Similarly, do I like Obama? Not so much. He's just another politician, playing at being a politician. Do I like him better than McCain? Yes, I do, largely because I feel Obama is actually looking at things from a standpoint more appropriate to our changing circumstances. I will give him credit for his drive to follow through with ideas for health care and so forth. If nothing else, his attempts to create change have exposed a powerful undercurrent in the American public; the reactionary mess of the public health care debate is evidence that people are looking to find something to be angry at. Something concrete.

Whether you are outraged at 'Twilight' or ranting about 'bed wetting hippy liberals' or 'fundie warmongering conservatives', I think you're going to have to accept that these little items you are fixated on really don't matter so much. There is so much that needs cut out and replaced in how we live that if you focus all your energy on these tiny outrages, you're not paying attention to the big picture, and I don't think we can afford to ignore the big picture these days. The world is moving faster than we are, in terms of population, technology, social change and many other fields. The world is shrinking very quickly, and the shaky foundations we've built under us are showing their flaws.

Our flaws.

Sure, be angry. Be angry at the authors who get printed and make huge amounts of money. But rather than complain about them, or spend all your time writing forum posts about how awful they are.... write a better book. Write something that shows a related perspective in the positive way, and read that author very carefully so you can explain why other people LIKE the book as well as why you hate it.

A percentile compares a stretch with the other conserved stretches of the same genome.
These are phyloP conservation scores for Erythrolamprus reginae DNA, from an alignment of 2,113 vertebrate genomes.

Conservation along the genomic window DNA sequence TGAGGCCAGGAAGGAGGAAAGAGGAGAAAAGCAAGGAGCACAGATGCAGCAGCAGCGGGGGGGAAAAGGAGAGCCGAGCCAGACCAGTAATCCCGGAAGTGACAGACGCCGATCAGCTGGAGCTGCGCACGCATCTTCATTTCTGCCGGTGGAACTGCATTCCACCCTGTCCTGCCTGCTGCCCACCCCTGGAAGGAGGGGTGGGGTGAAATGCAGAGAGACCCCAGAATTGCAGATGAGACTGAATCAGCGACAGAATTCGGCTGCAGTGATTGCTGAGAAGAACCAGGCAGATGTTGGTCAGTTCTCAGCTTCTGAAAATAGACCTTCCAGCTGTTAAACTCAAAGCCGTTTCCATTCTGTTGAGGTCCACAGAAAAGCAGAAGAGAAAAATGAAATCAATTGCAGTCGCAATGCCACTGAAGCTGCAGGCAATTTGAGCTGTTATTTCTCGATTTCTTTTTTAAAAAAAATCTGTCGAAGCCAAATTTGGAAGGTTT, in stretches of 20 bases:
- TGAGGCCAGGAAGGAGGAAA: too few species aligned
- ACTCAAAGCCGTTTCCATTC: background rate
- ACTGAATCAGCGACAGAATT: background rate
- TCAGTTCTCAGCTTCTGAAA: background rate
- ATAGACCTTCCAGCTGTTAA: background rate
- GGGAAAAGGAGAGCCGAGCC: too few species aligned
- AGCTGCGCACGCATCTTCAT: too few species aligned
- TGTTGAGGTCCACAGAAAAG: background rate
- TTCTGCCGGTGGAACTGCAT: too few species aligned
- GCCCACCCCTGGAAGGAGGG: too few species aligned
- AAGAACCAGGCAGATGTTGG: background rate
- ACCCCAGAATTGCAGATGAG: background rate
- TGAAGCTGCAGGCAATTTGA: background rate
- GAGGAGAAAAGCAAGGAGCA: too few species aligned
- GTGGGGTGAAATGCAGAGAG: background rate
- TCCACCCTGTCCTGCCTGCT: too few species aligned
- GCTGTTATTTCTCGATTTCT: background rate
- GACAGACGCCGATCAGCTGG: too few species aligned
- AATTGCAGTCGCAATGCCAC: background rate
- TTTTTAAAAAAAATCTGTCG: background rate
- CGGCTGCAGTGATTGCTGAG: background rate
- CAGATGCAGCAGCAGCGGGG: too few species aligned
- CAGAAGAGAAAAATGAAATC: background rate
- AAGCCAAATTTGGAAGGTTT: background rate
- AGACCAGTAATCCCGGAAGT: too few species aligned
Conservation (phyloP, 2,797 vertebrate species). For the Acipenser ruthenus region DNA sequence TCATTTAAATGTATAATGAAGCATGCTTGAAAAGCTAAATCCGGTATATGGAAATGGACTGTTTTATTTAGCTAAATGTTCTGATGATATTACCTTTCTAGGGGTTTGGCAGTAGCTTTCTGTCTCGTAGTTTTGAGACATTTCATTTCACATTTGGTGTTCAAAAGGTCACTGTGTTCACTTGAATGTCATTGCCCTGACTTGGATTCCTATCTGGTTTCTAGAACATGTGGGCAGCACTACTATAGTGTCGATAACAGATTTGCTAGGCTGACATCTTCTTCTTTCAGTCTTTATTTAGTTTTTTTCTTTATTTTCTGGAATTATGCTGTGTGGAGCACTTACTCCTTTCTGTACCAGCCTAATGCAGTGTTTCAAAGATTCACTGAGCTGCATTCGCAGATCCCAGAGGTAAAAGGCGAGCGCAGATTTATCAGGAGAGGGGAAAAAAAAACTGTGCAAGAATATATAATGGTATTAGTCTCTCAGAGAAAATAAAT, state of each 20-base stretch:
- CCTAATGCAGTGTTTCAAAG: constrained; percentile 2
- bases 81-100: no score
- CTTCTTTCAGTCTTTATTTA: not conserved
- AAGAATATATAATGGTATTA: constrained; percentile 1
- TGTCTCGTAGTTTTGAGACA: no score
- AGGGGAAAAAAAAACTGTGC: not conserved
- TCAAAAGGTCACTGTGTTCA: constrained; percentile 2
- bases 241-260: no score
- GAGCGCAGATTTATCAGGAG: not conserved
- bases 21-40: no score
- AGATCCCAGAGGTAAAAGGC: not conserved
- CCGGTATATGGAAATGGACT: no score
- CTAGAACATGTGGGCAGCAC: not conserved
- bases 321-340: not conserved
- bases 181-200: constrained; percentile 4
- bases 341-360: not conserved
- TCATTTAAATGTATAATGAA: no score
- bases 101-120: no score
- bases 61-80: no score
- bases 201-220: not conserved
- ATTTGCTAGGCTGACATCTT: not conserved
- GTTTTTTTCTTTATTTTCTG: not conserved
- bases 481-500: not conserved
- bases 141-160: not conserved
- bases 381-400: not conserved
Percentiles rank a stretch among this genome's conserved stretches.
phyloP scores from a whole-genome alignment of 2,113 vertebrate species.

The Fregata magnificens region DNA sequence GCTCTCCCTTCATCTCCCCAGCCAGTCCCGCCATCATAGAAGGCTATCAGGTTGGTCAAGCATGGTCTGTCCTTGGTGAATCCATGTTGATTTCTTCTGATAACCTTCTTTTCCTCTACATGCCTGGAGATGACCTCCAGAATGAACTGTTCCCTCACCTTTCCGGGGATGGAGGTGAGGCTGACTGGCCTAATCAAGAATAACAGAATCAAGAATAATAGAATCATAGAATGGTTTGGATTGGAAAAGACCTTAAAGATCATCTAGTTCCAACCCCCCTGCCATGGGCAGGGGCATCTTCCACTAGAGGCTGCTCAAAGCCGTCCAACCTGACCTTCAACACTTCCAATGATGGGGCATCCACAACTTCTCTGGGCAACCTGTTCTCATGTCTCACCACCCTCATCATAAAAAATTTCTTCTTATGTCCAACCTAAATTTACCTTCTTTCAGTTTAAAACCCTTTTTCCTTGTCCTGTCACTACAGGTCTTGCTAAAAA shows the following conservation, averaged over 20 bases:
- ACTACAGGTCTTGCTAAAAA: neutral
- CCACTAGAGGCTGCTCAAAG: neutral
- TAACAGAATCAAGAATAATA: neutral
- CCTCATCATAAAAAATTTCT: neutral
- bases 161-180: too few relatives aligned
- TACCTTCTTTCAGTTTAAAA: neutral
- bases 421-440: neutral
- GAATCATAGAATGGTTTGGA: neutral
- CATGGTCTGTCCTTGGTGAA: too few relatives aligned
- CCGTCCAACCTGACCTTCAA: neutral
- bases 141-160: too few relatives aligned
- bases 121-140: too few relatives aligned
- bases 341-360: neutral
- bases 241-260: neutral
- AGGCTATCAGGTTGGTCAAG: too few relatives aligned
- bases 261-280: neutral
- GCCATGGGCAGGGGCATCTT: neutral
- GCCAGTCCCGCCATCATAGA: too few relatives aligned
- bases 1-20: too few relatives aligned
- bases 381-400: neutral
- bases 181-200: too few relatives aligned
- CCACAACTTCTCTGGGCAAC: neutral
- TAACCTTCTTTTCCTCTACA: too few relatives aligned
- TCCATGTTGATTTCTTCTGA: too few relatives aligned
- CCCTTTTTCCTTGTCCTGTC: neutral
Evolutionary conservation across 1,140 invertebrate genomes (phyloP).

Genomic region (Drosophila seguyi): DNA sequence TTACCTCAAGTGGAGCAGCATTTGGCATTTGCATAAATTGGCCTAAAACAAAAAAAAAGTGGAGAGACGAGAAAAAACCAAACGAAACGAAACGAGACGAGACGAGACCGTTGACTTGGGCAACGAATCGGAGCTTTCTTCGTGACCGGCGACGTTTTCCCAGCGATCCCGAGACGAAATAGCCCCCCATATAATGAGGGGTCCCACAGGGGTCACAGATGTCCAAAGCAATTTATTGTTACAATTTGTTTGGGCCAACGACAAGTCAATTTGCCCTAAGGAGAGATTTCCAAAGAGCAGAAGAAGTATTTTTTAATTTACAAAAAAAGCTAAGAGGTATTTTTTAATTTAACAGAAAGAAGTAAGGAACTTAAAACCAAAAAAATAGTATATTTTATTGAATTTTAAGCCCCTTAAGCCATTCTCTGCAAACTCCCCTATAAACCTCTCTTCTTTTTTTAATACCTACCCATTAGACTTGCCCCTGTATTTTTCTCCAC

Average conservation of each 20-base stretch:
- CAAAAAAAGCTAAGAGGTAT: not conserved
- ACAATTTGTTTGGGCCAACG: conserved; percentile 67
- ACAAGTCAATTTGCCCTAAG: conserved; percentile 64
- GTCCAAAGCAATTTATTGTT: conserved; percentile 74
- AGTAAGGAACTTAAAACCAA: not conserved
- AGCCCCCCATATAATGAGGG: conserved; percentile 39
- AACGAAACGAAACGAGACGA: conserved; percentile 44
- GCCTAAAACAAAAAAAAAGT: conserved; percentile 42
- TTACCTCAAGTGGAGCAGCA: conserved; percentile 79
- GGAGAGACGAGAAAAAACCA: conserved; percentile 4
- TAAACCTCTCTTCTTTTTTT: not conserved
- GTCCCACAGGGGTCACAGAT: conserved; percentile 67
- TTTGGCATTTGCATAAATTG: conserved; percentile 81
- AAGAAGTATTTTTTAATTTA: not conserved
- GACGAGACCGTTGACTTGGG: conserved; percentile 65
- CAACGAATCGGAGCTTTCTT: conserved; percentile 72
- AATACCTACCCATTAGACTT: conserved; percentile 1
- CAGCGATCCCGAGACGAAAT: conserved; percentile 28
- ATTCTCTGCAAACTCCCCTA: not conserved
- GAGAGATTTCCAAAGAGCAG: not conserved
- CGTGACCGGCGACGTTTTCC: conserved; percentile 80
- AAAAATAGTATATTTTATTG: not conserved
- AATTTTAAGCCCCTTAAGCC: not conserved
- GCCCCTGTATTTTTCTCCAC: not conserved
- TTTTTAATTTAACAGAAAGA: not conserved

Is that a metaphor? Why, yes it is.


At September 12, 2009 10:16 AM, Blogger C Hanson said...

Some people are better at writing than editing, some people are better at criticizing than creating. Or, let me call it "critiquing" since that has better connotations. Being able to "write a better book" isn't always possible and shouldn't be a requirement for pointing out flaws in another person's work.

(Yes, I know it's a metaphor.)

You've hit the nail on the head, though, when it comes to the narrow, self-serving focus of most criticism. People are so concerned that others see the plot holes (whether in writing or in a health care plan) that it's forgotten that the hole isn't the whole. Even when there's a grudging admission of "at least they got THIS right" it's usually a blinkered view. That particular person liked that particular part. If other people like other parts, it's dismissed as "they're not clever enough, they've been duped, they're not thinking it through" when it ought to be examined as "why is this fulfilling something for them? what more positive thing could be substituted, that would be a better value but still match that need?"

Change is difficult for many people. The bigger the change, the bigger the commitment, and therefore the more reluctance. One of the reason's (my opinion) Meyer's book was a big hit was that it was never seen as quality literature. And "Harry Potter" was a children's book. People weren't discouraged by the commitment of reading it, of appreciating it, and so it spread more easily. But no one says it's easy to predict just what will have mass popular appeal. Frankly, I never thought Obama would get elected. I didn't think the country had that much nerve. I have my fingers crossed for some sort of national health care compromise, but not expecting it. Just hoping somehow to be surprised again. Because that's always it, sometimes people will surprise you.

(btw, do check this out: Chaucer hath "Vespers"! the blog also includes a very nice send-off review of "The Romance of the Rose" http://houseoffame.blogspot.com/2009/09/chaucer-sparkleth-in-sonne.html )


At September 12, 2009 10:18 AM, Blogger C Hanson said...

"send-up" not "send-off"

Bleh. I wish Blogger allowed editing. :-P